She went down to the harbour next day to see him off, and stood watching with much interest the bustle on deck and the prominent share borne by her masterful admirer. To her thinking, Captain Trimblett, stiff and sturdy on the bridge, played but a secondary part. She sent the boatswain little signals of approval and regard, a proceeding which was the cause of much subsequent trouble to a newly joined A.B. who misunderstood their destination. The warps were thrown off, a bell clanged in the engine-room, the screw revolved, and a gradually widening piece of water appeared between the steamer and the quay. Men on board suspended work for a moment for a last gaze ashore, and no fewer than six unfortunates responded ardently to the fluttering of her handkerchief. She stood watching until the steamer had disappeared round a bend in the river, and then, with a sense of desolation and a holiday feeling for which there was no outlet, walked slowly home.

She broke her promise to the boatswain the following evening. For one thing, it was her "evening out," and for another she felt that the sooner the Bassett nuisance was stopped, the better it would be for all concerned. If the youth failed to see her she was the gainer to the extent of an evening in the open air, and if he did not she had an idea that the emergency would not find her unprepared.

She walked down to the town first and spent some time in front of the shop-windows. Tiring of this, she proceeded to the harbour and inspected the shipping, and then with the feeling strong upon her that it would be better to settle with Bassett at her own convenience, she walked slowly to the small street in which he lived, and taking up a position nearly opposite his house paced slowly to and fro with the air of one keeping an appointment. She was pleased to observe, after a time, a slight movement of the curtains opposite, and, satisfied that she had attained her ends, walked off. The sound of a street door closing saved her the necessity of looking round.

At first she strolled slowly through the streets, but presently, increasing her pace, resolved to take the lad for a country walk. At Tranquil Vale she paused to tie up her boot-lace, and, satisfying herself that Bassett was still in pursuit, set off again.

She went on a couple of miles farther, until turning the sharp corner of a lane she took a seat on the trunk of a tree that lay by the side and waited for him to come up. She heard his footsteps coming nearer and nearer, and with a satisfied smile noted that he had quickened his pace. He came round the corner at the rate of over four miles an hour, and, coming suddenly upon her, was unable to repress a slight exclamation of surprise. The check was but momentary, and he was already passing on when the voice of Miss Jelks, uplifted in sorrow, brought him to a standstill.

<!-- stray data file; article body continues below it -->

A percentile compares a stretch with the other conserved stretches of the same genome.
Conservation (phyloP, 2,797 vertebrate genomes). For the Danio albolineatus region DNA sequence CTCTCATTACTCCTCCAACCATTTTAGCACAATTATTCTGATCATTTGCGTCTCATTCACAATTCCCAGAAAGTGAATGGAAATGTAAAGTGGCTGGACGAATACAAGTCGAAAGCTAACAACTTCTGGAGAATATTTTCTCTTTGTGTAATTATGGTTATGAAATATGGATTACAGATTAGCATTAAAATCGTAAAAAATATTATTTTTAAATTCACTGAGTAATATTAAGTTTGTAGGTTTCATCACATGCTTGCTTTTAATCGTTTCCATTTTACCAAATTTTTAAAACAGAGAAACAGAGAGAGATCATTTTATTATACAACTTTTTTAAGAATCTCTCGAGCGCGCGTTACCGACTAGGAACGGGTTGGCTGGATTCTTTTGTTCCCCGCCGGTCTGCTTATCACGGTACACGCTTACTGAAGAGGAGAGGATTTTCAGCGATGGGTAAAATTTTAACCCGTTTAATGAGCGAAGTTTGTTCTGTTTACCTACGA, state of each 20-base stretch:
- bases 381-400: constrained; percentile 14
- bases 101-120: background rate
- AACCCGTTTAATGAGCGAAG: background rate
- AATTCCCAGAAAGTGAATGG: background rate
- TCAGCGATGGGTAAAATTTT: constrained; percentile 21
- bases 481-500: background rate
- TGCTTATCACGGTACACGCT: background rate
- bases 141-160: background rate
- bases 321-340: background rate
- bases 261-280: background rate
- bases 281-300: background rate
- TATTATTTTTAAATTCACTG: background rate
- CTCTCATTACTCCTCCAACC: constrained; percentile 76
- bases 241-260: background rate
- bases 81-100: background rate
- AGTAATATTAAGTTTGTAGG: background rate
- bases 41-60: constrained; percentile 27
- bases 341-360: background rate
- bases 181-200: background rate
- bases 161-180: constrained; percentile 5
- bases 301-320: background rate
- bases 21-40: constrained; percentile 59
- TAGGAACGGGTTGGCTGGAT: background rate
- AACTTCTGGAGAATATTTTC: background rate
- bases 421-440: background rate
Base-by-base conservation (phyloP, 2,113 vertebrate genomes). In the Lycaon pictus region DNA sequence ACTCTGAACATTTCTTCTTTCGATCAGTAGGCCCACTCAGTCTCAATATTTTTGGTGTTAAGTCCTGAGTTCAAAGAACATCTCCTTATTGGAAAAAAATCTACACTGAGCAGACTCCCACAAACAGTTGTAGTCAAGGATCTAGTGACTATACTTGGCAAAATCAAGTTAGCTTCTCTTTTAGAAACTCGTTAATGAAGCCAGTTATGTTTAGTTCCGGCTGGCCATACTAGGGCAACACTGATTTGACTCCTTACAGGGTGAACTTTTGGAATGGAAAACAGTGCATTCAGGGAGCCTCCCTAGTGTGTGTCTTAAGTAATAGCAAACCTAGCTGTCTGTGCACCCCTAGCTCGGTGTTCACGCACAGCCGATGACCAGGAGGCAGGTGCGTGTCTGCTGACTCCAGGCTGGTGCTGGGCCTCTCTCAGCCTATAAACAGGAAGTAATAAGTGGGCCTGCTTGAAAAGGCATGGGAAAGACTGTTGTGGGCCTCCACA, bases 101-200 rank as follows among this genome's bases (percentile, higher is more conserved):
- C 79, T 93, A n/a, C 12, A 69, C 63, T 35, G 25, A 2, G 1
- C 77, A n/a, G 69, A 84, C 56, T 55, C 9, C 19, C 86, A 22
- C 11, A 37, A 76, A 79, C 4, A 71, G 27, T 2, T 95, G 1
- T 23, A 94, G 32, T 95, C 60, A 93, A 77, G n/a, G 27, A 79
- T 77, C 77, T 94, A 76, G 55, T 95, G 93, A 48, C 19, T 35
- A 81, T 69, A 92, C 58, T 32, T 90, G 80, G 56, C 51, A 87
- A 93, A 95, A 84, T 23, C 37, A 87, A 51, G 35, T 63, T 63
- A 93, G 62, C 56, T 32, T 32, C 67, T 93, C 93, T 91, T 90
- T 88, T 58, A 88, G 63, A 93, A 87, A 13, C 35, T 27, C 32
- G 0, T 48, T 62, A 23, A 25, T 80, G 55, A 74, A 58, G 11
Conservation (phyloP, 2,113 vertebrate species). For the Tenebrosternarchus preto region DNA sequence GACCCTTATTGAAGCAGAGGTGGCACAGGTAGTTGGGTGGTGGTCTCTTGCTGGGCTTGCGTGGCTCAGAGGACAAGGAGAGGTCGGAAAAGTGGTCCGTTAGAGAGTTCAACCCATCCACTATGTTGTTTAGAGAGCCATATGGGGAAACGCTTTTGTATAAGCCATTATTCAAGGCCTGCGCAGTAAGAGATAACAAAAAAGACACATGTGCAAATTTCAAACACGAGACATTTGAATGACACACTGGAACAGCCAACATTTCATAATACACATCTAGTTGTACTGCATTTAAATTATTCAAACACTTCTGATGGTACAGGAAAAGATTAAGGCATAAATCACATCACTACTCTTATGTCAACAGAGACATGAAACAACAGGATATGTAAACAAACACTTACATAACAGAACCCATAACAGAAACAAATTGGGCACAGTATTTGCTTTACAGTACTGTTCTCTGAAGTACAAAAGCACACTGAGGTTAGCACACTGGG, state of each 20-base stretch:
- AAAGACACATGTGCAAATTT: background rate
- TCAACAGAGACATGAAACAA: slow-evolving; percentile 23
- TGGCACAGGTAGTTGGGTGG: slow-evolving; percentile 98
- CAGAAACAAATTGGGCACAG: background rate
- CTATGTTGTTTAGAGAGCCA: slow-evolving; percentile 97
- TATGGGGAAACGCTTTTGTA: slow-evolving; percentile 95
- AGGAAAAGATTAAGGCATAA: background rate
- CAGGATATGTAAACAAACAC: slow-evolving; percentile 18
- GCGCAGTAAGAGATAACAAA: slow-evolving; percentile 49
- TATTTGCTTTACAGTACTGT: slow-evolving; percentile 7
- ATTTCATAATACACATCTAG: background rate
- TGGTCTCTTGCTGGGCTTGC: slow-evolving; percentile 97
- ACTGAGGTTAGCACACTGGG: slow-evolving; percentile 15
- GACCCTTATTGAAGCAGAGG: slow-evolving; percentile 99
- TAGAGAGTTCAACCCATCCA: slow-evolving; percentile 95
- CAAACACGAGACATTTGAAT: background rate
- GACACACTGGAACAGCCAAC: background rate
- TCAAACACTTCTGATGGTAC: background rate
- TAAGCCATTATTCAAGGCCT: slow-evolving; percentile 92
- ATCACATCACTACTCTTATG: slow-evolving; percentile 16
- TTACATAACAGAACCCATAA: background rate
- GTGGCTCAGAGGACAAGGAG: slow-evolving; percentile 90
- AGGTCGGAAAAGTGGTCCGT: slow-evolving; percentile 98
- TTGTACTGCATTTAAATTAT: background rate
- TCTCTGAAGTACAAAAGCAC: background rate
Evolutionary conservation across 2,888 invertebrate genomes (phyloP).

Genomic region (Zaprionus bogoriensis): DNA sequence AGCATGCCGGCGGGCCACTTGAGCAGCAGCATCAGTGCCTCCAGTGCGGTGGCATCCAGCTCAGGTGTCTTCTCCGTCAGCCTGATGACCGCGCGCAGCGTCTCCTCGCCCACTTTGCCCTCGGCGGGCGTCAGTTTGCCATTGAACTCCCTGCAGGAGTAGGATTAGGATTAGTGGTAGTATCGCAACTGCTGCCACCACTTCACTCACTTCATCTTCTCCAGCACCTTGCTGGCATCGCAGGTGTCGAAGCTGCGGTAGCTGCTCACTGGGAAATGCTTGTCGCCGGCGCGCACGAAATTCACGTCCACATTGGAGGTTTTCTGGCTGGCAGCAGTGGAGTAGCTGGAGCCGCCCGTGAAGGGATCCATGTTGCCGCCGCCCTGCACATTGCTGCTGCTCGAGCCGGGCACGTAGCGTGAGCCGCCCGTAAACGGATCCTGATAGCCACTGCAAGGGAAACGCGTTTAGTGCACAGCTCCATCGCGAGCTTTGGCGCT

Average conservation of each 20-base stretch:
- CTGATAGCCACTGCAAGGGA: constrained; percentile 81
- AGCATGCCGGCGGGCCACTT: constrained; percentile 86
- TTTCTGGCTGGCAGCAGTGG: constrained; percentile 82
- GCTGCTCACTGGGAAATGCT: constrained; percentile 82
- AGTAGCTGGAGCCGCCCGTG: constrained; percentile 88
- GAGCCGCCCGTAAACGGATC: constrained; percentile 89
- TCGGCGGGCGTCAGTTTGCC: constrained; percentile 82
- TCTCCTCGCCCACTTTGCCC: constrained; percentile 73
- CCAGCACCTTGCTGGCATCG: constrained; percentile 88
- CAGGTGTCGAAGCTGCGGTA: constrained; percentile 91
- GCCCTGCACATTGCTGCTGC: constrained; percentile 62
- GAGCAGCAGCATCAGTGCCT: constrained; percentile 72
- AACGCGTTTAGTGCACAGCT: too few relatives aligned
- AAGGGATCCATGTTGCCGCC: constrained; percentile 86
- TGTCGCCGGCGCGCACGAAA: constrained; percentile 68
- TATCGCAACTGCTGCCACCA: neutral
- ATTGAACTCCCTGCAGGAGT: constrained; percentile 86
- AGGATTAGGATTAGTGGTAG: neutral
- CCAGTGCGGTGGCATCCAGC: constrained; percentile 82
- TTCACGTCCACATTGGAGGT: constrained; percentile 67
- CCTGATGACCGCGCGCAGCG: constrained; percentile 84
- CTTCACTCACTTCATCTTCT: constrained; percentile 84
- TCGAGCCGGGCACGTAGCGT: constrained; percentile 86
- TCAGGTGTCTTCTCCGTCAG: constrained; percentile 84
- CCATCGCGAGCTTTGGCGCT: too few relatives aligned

"Oh, Master Bassett," she cried, "I am surprised! I couldn't have believed it of you."

Bassett, squeezing his hands together, stood eying her nervously.

"And you so quiet, too," continued Rosa; "but there, you quiet ones are always the worst."

The boy, peering at her through his spectacles, made no reply.

"The idea of a boy your age falling in love with me," said Rosa, modestly lowering her gaze.

"What!" squeaked the astonished Bassett, hardly able to believe his ears.

"Falling in love and dogging my footsteps," said Rosa, with relish, "and standing there looking at me as though you could eat me."

"You must be mad," said Bassett, in a trembling voice. "Stark staring mad."

"It's to make you leave off loving me," she explained

"Don't make it worse," said Rosa kindly. "I suppose you can't help it, and ought to be pitied for it really. Now I know why it was you winked at me when you came to the house the other day."

"Winked!" gasped the horrified youth. "Me?"

"I thought it was weakness of sight, at the time," said the girl, "but I see my mistake now. I am sorry for you, but it can never be. I am another's."

Bassett, utterly bereft of speech, stood eying her helplessly.

"Don't stand there making those sheep's eyes at me," said Rosa. "Try and forget me. Was it love at first sight, or did it come on gradual like?"

Bassett, moistening his tongue, shook his head.

"Am I the first girl you ever loved?" inquired Rosa, softly.

"No," said the boy. "I mean—I have never been in—love. I don't know what you are talking about."

"Do you mean to say you are not in love with me?" demanded Rosa, springing up suddenly.

"I do," said Bassett, blushing hotly.

"Then what did you follow me all round the town for, and then down here?"

Bassett, who was under a pledge of secrecy to the boatswain, and, moreover, had his own ideas as to the reception the truth might meet with, preserved an agonized silence.

"It's no good," said Rosa, eying him mournfully. "You can't deceive me. You are head over heels, and the kindest thing I can do is to be cruel to you—for your own sake."

She sprang forward suddenly, and, before the astounded youth could dodge, dealt him a sharp box on the ear. As he reeled under the blow she boxed the other.

"It's to make you leave off loving me," she explained; "and if I ever catch you following me again you'll get some more; besides which I shall tell your mother."

She picked up her parasol from the trunk, and after standing regarding him for a moment with an air of offended maidenhood, walked back to the town. Bassett, after a long interval, returned by another road.